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Unveiling of an Indian masterpiece at the Museum of Fine Arts, Boston

The Museum of Fine Arts (MFA), Boston, has just unveiled a famous work by Tyeb Mehta, one of India's most distinguished living artists, for public viewing.

Mahisasura (1997, acrylic on canvas), one of the legendary artist's best known works, will be on view at the MFA till September 2007. The work stands for the mastery of this renowned Indian artist over the medium.

The masterpiece by him unveiled at The Museum of Fine Arts, Boston, depicts the Hindu goddess Durga, mounted on her lion, wrestling the buffalo demon Mahisasura. As the legend goes, entranced by Durga's beauty, Mahisasura wanted to marry her, but she would only accept him if he defeated her in battle. The battle between goddess Durga and the demon lasted ten thousand years, until Durga beheaded Mahisasura. Artists usually show the culmination of the story, when Durga beheads Mahisasura. Tyeb Mehta inserts ambiguity into the tale, depicting Durga embracing Mahisasura even as she struggles to vanquish him.

At the Saffronart Modern Indian Art Auction, the artist's two paintings on the goddess 'Kali' done in 1989 and 2002 have stolen the limelight. The artist has painted only a handful of Kali works in his long and illustrious career. The scale and drama he imparts to the canvas makes his work stand out. One of the Kali works done in Charcoal on paper went for $52,900 (Rs.2,116,000) in te recent Summer Online Auction (June 6-7, 2007) whereas the winning bid for another 'Kali', oil on canvas, was $987,500 (Rs.39,500,000) in Summer Online Auction (May 2005).

Tyeb Mehta's paintings create an ethos of brooding, sombre consciousness. His paintings pose unanswered and unanswerable questions about the human condition. His large body of work spanning over six decades has established him as one of the greatest names of modern Indian art. Among his significant works are 'Santiniketan Triptych' painted in 1985, a three-paneled portrait of distortion, of self-awareness, necessitated by exclusivist self-identities, individual and collective.

An early member of the Progressive Artists' Group, he freely adopted styles and techniques associated with modernist and avant-garde art movements in Europe and North America while simultaneously dipping deep into India's artistic traditions. While he is known to have adopted the pictorial language of European art through the 1950s and '60s, he switched to 'Indian' themes and subjects through the '70s and '80s. So, from painting images of rickshaw drivers and the trussed bull, he narrowed down his search for the eternal in the complex, layered images and concepts of Hindu mythology.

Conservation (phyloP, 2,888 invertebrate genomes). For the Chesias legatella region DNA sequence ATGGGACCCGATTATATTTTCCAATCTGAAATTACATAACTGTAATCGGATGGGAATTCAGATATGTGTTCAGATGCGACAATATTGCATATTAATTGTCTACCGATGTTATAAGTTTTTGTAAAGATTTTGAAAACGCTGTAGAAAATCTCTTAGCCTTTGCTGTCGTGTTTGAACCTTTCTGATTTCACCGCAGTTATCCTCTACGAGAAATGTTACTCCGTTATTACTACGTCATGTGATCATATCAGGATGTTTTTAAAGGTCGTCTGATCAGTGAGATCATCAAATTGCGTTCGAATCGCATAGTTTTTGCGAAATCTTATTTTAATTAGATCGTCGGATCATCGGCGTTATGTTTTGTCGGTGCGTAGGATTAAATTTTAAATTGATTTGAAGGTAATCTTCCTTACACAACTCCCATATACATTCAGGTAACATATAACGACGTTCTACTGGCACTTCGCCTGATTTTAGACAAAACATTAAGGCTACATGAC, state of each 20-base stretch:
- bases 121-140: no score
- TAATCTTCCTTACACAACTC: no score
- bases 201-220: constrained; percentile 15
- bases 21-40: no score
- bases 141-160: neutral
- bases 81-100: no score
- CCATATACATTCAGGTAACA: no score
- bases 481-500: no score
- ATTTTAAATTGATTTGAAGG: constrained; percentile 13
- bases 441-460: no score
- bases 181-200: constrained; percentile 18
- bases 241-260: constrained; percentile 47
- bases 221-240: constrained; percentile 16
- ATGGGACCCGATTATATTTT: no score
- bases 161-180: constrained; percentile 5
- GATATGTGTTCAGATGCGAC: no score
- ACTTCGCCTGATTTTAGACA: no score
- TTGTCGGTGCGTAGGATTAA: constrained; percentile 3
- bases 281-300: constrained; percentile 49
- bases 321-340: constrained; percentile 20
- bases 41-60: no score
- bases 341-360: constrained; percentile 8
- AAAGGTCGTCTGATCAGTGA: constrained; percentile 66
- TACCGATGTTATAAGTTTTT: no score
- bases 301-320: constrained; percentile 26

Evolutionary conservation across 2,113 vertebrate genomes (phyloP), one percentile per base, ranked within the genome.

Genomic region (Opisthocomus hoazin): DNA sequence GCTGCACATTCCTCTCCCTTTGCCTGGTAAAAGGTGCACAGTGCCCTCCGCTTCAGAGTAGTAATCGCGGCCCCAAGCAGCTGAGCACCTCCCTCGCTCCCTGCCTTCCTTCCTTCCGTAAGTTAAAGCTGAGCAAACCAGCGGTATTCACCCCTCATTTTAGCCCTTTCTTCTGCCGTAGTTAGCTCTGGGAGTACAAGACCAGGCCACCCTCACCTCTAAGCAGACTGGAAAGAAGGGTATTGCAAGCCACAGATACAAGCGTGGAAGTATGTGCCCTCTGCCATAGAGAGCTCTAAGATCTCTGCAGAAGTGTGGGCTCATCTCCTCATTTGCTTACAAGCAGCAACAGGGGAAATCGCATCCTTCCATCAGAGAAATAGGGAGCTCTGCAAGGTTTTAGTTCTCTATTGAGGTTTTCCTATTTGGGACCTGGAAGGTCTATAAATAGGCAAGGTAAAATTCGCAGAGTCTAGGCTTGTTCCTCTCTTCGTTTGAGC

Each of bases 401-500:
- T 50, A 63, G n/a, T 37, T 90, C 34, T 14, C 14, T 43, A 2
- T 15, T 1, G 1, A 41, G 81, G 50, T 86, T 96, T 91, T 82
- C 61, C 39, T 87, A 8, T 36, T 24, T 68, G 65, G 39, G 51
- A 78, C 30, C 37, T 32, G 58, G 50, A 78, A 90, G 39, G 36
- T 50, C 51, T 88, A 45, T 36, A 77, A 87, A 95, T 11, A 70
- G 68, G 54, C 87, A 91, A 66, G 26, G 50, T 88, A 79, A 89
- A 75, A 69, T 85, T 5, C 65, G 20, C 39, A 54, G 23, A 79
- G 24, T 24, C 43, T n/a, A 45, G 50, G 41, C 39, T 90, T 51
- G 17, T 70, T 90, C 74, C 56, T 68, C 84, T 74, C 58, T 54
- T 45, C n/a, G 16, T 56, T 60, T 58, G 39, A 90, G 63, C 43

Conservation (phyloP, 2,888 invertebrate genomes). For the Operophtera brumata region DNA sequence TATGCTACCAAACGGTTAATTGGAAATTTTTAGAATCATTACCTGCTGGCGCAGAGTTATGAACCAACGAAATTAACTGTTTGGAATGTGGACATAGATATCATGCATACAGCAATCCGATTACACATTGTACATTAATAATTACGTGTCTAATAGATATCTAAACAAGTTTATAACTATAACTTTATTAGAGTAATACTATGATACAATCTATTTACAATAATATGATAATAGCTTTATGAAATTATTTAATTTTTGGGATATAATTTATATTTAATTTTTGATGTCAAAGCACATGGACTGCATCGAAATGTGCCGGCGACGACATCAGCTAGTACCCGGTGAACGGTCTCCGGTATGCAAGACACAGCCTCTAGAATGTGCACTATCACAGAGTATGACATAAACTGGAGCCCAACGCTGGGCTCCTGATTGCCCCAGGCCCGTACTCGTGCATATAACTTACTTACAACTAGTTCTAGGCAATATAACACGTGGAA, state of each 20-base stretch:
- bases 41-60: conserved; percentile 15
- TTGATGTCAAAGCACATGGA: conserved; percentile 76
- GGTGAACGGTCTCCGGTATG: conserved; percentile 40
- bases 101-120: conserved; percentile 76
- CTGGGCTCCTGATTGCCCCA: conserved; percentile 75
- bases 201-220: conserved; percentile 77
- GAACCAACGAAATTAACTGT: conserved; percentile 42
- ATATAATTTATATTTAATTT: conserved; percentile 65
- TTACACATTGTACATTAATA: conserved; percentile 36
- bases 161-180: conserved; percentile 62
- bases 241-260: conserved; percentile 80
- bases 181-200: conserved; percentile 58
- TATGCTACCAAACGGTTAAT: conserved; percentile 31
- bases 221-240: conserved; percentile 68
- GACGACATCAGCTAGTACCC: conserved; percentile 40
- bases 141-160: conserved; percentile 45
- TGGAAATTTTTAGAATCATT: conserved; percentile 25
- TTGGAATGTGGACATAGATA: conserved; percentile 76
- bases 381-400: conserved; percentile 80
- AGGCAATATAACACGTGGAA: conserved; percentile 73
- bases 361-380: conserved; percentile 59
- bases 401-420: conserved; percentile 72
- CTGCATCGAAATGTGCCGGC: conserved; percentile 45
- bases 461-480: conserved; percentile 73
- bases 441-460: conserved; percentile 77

Through the '90s his imagination was captured by the myth of the Devi (Goddess) - as Durga, Kali, Mahishasura Mardini, the slayer of the demon Mahishasura (the different incarnations of the goddess). As a young painter he had wanted to paint the Mother Goddess. 'Mahishasura' is based on the tale of Goddess Durga slaying the demon with the artist depicting Mahishasura a sympathetic figure embracing the goddess, symbolizing the demon's transformation after uniting with the divine. He uses ancient images in a modern sense, blending the demon Mahishasura into the butcher's buffalo.

Symbols like a trussed bull and a red shawl come directly from his familiarity with Indian traditions attitudes and his knowledge of the mythology. To add to the drama, he is known for using the technique of creating multiple images to convey motion. This is obvious in the many arms of the Nataraja (the dancing God) that represent the movement of the hands in the Bharatanatyam dance form.

Mahisasura by Tyeb Mehta is the first in a series of unveilings of contemporary South Asian paintings as part of the MFA's new initiative to exhibit the most outstanding contemporary art from South Asia.

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